Saying Goodbye To Cancun

Parque Las Palapas in Cancun

When I first arrived, it was only for a three month stint. I had originally planned to start here and then work my way south, spending three to six months in various cities and working my way through Latin America. While I did pursue that to some degree, life took a couple of turns and I have since spent an amazing three years in the “city beyond the hotel zone”, otherwise known as the “Mexican” Cancun. However, our time here is coming to a close and we are moving on to the next destination where we will spend six months or so: Playa del Carmen. With that in mind, I’d like to reflect on some of the things that have made this town such a special place for me.

I chose Cancun for a variety of reasons. First, before I arrived I didn’t speak a word of Spanish. I knew that the city was English-friendly, and catered to foreigners. And for my purposes, that’s exactly what I wanted: a landing platform where I could get Spanish under my belt and use as a base of operations to explore the surrounding landscape + head further south.

Secondly, there is an international airport here, as well as bus terminal, which made it ideal for me in terms of using as a central base of operations for further travel. And on top of everything else, the cost of living was cheap; around what I was paying while I was living in Bulgaria and traveling around Eastern Europe.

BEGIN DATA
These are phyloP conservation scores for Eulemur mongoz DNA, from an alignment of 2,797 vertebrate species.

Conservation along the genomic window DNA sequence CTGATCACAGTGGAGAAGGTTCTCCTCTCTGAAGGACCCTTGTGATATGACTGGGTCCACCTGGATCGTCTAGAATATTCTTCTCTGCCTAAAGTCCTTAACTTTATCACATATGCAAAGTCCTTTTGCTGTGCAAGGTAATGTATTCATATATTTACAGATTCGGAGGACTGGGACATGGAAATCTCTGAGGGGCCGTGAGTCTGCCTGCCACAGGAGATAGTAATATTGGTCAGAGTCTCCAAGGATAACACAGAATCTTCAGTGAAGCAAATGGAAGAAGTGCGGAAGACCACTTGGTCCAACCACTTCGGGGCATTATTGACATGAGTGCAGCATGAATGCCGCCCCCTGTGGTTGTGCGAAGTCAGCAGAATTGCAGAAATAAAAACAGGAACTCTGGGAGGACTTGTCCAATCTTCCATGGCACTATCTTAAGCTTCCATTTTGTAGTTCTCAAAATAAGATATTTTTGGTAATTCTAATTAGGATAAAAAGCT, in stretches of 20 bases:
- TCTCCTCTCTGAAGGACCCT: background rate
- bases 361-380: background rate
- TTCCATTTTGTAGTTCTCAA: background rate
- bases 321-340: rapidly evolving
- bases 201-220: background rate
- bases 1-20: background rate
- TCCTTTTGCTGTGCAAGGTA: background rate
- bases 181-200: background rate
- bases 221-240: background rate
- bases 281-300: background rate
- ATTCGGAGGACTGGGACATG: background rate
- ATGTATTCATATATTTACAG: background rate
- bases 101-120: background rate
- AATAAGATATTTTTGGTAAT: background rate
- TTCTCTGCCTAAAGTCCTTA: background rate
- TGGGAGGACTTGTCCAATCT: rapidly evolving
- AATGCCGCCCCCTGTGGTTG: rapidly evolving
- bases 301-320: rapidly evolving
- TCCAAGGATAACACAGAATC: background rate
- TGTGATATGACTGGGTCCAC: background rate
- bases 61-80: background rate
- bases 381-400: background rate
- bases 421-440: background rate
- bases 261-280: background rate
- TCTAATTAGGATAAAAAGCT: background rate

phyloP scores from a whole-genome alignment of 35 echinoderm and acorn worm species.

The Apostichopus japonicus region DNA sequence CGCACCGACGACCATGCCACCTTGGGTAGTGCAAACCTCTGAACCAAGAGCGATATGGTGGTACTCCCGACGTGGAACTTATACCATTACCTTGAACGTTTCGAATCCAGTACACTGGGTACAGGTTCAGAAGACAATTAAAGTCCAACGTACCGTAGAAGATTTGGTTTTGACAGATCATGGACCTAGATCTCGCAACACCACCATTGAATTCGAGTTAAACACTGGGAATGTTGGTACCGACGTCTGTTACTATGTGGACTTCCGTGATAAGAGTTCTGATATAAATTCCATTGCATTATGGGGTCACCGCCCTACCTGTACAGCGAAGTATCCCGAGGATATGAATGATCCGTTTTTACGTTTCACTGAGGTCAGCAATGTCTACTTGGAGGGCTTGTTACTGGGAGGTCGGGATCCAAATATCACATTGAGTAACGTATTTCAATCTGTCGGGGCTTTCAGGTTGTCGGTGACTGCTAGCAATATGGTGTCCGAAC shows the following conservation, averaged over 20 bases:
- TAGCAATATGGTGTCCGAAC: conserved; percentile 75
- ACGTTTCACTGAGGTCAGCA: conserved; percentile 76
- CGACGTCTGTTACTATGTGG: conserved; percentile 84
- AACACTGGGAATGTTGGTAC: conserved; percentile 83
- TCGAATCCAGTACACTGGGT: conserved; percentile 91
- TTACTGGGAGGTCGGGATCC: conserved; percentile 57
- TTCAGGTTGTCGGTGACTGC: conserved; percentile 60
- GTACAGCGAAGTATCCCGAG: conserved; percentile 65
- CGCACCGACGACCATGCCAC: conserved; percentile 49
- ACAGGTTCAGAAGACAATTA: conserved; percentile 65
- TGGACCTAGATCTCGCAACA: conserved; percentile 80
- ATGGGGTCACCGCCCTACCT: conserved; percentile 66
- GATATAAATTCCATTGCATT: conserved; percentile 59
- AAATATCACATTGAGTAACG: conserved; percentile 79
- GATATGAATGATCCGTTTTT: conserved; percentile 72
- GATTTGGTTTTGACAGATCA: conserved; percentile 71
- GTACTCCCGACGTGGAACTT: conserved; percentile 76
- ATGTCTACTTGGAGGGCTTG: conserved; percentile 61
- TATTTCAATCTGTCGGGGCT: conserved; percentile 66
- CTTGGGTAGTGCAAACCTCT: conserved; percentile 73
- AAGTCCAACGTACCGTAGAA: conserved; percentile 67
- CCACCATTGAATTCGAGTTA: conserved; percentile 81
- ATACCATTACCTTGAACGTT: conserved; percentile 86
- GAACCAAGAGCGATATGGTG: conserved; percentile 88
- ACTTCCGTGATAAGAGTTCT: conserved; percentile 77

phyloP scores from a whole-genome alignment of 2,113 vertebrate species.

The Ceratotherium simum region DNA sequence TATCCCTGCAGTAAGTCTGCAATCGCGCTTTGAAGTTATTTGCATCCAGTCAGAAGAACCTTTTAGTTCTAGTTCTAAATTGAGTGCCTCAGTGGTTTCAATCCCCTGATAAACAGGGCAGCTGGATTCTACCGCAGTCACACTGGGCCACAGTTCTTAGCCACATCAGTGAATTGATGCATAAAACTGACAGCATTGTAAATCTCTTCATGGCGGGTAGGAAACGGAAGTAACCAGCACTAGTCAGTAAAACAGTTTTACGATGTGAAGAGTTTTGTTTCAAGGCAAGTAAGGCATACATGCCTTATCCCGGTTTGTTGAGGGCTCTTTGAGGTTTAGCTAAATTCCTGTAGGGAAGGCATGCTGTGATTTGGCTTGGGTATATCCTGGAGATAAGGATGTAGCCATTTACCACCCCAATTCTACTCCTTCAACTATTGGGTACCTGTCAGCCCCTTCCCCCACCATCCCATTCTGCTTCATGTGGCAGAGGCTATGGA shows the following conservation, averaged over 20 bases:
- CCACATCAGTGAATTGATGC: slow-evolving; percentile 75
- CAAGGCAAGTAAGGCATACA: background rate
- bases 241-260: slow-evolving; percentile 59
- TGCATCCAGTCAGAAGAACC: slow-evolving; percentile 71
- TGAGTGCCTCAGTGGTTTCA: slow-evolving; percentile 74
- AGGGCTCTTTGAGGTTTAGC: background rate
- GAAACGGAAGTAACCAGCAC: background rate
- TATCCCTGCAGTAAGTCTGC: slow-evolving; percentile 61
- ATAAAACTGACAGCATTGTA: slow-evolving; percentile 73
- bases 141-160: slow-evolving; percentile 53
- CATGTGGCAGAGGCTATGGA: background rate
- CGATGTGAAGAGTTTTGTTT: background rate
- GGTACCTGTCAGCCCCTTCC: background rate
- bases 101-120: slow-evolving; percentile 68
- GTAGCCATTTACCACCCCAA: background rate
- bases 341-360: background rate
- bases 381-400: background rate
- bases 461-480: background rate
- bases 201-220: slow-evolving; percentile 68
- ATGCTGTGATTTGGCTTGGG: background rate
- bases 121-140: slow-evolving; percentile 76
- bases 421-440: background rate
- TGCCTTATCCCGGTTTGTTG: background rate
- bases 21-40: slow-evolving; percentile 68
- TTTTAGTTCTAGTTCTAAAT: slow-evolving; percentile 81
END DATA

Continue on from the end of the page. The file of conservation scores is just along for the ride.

more houses

local park

torta and quesadilla

fresh produce

But I had no clue regarding the layers upon layers that exist here. Even though the city only has about 40 years of history beneath its belt, there’s a lot going on in terms of culture and festivals, which the Mexicans make sure to indulge in throughout the year. And while it has its own problems (what place doesn’t?) in terms of politics and corruption, there is so much more than just the Hotel Zone and beaches.

The city proper – that is, the pueblo that exists outside of the American version of Cancun known as the Hotel Zone – is as Mexican as anywhere else you will find throughout the country, although you will find some U.S. chains here; Wal Mart, Home Depot, Office Depot, for example. But that doesn’t detract from the overall authentic Mexican feel, which starts with the architecture and trickles down from there to the religious beliefs (there are Catholic temples in every barrio), to the food, the cultural values, the festivals and beyond.